What is the difference between counselling and psychotherapy
The main difference between psychotherapy and counselling is that psychotherapists often have longer training, to Post Graduate level and would work with clients for short, as well as much longer term work. Long term work could involve the client exploring the patterns of how they relate to people in the present (such as feeling oppressed by their manager or being with non-committing partners) and understanding what that might be about in relation to their past (such as low self-esteem because they were told they were useless over and over by significant people earlier in their lives). By being able to emotionally understand where that pattern comes from and challenging earlier critical voices, this can then limit repeating the destructive life choices, open up new ways of seeing themselves and different paths in how to live in the present.
What happens in therapy?
There are many different types of therapy and different perceptions of what occurs in therapy. Psychotherapy offers an opportunity for you to explore losses/anxiety/specific experiences in a confidential setting. The initial assessment is an opportunity for you to assess if you feel we can work together and for me to assess if I am able to enter into a therapeutic partnership with you. You decide what you want to talk about and focus on and by giving your needs some space the aim is for you to understand yourself and how you can live in the world in a less distressed way. There are clear boundaries in therapy to ensure you can build up a sense of trust to explore feelings that are distressing, confusing, that might bring feelings of guilt or shame. So meeting at a regular time, for the set time, in the same space will help support that.
In an initial session you would identify in as little or much detail as you feel able to, about what you feel brings you to therapy. We would then talk about this and try and understand what you are looking for from therapy. If you felt I was someone you would like to work, with we would agree a regular weekly day and time to meet for 50 minutes. I would then give you a copy of the client-therapist contract for you to read and ask any questions about and I would also ask for your GP’s details and any other mental health professionals you are currently working with. I will give you four weeks’ notice of any holiday I have and I would ask you to let me know of any holiday you have planned with as much notice as possible.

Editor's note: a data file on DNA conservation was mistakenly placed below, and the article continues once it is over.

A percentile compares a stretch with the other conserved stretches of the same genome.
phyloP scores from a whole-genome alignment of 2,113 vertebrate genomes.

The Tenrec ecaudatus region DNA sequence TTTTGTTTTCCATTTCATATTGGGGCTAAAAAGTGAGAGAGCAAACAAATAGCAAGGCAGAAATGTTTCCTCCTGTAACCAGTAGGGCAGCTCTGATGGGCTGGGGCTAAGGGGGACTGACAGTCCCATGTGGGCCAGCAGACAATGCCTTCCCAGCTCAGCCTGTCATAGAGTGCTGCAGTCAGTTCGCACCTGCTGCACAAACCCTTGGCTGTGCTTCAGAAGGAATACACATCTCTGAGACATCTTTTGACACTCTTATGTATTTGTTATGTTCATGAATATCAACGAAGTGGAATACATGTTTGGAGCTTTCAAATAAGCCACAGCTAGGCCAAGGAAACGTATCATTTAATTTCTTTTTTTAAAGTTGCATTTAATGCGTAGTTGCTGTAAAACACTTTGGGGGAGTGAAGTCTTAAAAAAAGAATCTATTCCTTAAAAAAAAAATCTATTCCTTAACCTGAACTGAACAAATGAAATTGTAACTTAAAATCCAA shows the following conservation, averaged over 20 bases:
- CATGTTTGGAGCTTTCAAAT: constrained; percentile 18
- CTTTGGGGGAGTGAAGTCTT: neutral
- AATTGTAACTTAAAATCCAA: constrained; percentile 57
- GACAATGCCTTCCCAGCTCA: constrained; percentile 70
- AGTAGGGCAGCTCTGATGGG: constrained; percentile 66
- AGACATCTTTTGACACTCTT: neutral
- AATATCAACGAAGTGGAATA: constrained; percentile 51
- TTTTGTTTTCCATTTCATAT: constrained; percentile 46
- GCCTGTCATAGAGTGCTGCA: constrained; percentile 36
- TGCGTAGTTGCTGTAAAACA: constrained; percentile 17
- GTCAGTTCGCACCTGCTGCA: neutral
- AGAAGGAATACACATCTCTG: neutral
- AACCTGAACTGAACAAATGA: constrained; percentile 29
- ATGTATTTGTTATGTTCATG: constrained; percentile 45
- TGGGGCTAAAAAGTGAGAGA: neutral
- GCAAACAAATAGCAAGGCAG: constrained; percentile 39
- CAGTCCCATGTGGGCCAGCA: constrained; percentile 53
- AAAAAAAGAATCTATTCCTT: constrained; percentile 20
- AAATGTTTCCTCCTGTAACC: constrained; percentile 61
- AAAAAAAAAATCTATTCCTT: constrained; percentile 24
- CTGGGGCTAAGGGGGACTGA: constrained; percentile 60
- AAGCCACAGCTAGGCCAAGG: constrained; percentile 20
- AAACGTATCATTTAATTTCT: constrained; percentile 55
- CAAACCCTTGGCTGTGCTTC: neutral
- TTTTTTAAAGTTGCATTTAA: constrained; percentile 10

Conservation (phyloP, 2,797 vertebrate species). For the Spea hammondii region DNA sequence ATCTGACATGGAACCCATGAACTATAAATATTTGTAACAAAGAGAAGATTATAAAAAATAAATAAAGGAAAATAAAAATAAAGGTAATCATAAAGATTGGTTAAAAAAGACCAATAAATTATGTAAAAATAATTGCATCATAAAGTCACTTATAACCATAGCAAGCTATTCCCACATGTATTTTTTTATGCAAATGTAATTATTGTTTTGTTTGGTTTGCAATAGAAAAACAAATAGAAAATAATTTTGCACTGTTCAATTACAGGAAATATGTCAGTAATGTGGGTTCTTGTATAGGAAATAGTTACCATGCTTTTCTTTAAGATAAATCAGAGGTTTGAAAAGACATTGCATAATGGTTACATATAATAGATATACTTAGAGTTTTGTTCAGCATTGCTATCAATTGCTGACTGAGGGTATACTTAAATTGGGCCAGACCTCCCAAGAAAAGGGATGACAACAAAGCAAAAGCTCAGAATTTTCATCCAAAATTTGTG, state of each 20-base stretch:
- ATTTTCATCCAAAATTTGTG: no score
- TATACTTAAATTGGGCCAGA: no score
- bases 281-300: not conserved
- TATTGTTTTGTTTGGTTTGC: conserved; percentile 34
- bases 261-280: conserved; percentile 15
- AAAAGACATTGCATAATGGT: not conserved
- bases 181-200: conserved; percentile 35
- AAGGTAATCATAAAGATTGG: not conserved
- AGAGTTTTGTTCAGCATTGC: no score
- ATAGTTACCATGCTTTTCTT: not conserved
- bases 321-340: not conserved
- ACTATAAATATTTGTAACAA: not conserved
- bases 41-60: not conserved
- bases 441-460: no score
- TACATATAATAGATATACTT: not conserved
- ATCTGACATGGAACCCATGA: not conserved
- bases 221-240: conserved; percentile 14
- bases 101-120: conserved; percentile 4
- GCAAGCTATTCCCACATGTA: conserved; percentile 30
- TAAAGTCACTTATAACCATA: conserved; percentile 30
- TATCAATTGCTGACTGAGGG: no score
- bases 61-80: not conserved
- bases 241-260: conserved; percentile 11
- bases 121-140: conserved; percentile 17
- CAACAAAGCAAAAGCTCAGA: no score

How long will the therapy last?
With each person who enters therapy the time we work together can be different so I cannot give you a definitive answer. Open ended counselling has no set time limit. This means that when you feel you might want to end the therapy we will discuss ending together. Time limited counselling can range from 6 to 12 weeks. Until we have met I am unable to say what whether open ended or time limited therapy might be more appropriate for you.
How does therapy come to an end?
When you feel you would like to end therapy, we would talk about how you might feel. It is very important to have a boundaried endings so there are no sudden abandonments towards the end of therapy. We would work together identifying at least 4 sessions to explore how you feel and what life would be like walking a new path. The longer the therapy has been, the more time we will give to discussing and palling a supportive and boundaried ending.
What qualifications do you have?
Each path I have taken always involves trying to understand everyone as an individual and support their emotional wellbeing. I have worked in healthcare for over 20 years and have been a qualified psychotherapist since 2011. I first trained as a nurse, then as a senior lecturer and then as a psychotherapist. I trained for four years in Therapeutic psychotherapy and qualified as a therapist. I worked as a bereavement co-ordinator for a hospice and as a psychotherapist for a psychodynamic charity. I have worked in private practice since 2012, with clients who have experienced an array of issues such as: limited self-worth, anxiety, depression, sexual abuse, PTSD, domestic violence, anger issues, OCD, phobias and losses such as bereavement and divorce.
PgDip in Contemporary Psychotherapy. Accredited BACP therapist.
EMDR therapist having completed part 1,2 and 3 of the EMDR training.
Trained in Attachment Focused EMDR with Lauren Parnell and Mark Brayne.
Trained with Jonathan Hoban in Walking therapy.
MA in Teaching in Higher Education
BSc (Hons) in Nursing and Social Sciences.